Moving a Mail platform… five issues we encountered in a legacy Exchange archive to Google Vault migration
This article is aimed at engineers, consultants or project managers to better provide an understanding of the issues that can occur in legacy Exchange archive migrations to G Suite and Google Vault (GV). We have recently completed a migration project for a large communications company where the project entailed moving their Exchange mailbox data stored in legacy enterprise vault archives to GVs, the product used to perform the work was TransVault Migrator.
These are the top five issues incurred and the solutions taken to make a success of the project.
One: Retaining user mailbox integrity for future delegate access
Now, there are some issues with migrating your data direct to GV, one of them being that if you later want to provide delegate access to a users’ GV data for discovery purposes, you effectively have to apply access to either the entire domain or specific organisational units (Understanding Vault Privileges), which means you provide access to data that user may not be entitled to see.
After a little digging around by the team we found a solution by migrating the data to a G Suite Mailbox and then once the data is migrated over, convert the G Suite Mailbox to a GV. Although there is additional admin overhead the benefit of migrating the data like this is that the GV can later be converted back to a G Suite Mailbox and delegate access provided.
Two: Understanding Licence limitations with the G Suite API
When moving archive content through the G Suite API the migration product requires a full G Suite licence to be applied, even if you were to migrate directly to GV. Now, the reason why I’m writing about this subject is our client had performed some preliminary investigation into the licence requirement, and believe that utilizing a VFE licence was sufficient, this, unfortunately, isn’t the case and took our client by surprise given they had enough VFE (Vault Former Employee) licences required to complete the migration and now they were faced with having to purchase full G Suite licences to migrate data.
There was no simple solution to this issue, and it ended up the client having to purchase 400 G Suite licences and running the migrations in batches. In our estimations, it ended up taking the project 54% longer in the processing time, so understanding what you need from a licencing perspective is critical and allows you to prepare either for a longer-term project or additional costs in licencing to increase the efficiency of the migration.
Three: Prolonged migration timelines due to the restriction imposed on the G Suite API
As part of any migration project, you want to migrate the data in the most efficient way, and sometimes this means knowing the limitations or restrictions of the platform you are migrating to. Within Exchange, you can manually set throttling policies and increase the limits to achieve better performance, same with Exchange Online by opening a Microsoft Support ticket. However G Suite has a strict limit imposed and the G Suite API effectively allows 1 message per second to each account being migrated (Email Receiving Limits), any more than this and the account could be locked out.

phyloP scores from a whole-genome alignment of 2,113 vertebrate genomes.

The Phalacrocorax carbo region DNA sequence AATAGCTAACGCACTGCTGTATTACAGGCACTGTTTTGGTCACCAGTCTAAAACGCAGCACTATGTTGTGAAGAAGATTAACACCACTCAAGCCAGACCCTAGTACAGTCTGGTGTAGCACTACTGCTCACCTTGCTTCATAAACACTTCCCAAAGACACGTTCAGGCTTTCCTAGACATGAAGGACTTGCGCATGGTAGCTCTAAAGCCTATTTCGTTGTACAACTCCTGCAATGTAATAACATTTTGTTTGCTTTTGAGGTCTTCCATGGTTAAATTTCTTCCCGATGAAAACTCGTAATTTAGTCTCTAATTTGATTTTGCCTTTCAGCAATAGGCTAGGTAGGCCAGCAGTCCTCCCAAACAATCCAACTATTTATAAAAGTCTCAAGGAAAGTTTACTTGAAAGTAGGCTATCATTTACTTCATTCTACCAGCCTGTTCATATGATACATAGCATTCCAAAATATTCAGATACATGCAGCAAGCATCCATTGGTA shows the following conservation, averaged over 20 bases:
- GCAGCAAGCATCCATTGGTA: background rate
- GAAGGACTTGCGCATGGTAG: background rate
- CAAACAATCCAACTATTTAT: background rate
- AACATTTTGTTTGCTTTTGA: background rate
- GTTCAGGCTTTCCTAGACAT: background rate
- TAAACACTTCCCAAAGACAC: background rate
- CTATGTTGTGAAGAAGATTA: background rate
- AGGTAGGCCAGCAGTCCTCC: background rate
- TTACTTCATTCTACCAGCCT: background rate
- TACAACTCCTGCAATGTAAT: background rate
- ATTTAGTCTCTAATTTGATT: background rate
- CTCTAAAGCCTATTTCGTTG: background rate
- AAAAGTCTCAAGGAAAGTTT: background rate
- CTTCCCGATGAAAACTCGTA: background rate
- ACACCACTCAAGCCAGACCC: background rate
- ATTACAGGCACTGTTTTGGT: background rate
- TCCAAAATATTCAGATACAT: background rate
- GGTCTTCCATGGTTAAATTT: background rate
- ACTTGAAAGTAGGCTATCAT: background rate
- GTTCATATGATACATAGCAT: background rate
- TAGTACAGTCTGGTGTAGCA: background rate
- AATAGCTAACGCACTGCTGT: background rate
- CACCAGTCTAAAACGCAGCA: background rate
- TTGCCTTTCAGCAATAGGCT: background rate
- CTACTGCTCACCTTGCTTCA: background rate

We handled this is by throttling the number of messages within the migration product that could be migrated, this proved effective and allowed a slower but efficient migration.
Four: Third-Party Migration products vs G Suite Native tools when migrating from Legacy archives
There are a few products out there that can migrate content to GV including a native tool provided by Google. Here I wanted to highlight some advantages and disadvantages, as it helped to understand what each technology offered and enables you to highlight the benefits of direct migration.
Most if not all third party products cannot migrate all archived content, in fact, some can only migrate Email, now although this may not be an advantage over the G Suite native tool, third party products are better streamlined for migrating legacy archives. This is due to the G Suite Native tool having to plugin direct to Email platforms that are supported or utilising PST as a source, which means migration from a legacy archive is a two-step process.
Five: Message fails to migrate to G Suite/GV due to non-SMTP
Legacy archives can contain messages where recipients have been recorded either as a display name or LegacyExchangeDN, which are all valid identifiers with Exchange. However, a solution like G Suite/GV won’t be able to translate those types of identifiers and requires a common identifier such as SMTP address to be in place as a recipient for the message to parse through the G Suite API.
Depending on the product used there are a different method of resolving this and in some, you can’t. With TransVault Migrator there are two methods of resolving the non-SMTP address. First is to import LDAP and enable conversion of addresses. This performs a check when recipients are parsed, identified as non-SMTP and a lookup is made to replace such identifiers like Display names and LegacyExchangeDN with the user’s current SMTP address. This is great for users that exist within an environment, but many organisations remove users from Exchange and Active directory over time. This leads us to the second step which handles non-SMTP address recipients by recording them in a CSV during a migration pass (Recipients CSV Found in the Installation directory of TransVault Migrator). Emails that fail to migrate can be reprocessed later once the non-SMTP address issue is resolved. To view how you create and import CSVs for address conversion we recommend using Appendix A in the TransVault Migrator Help Guide.
The Train to Google Suite - Denis Kattithara
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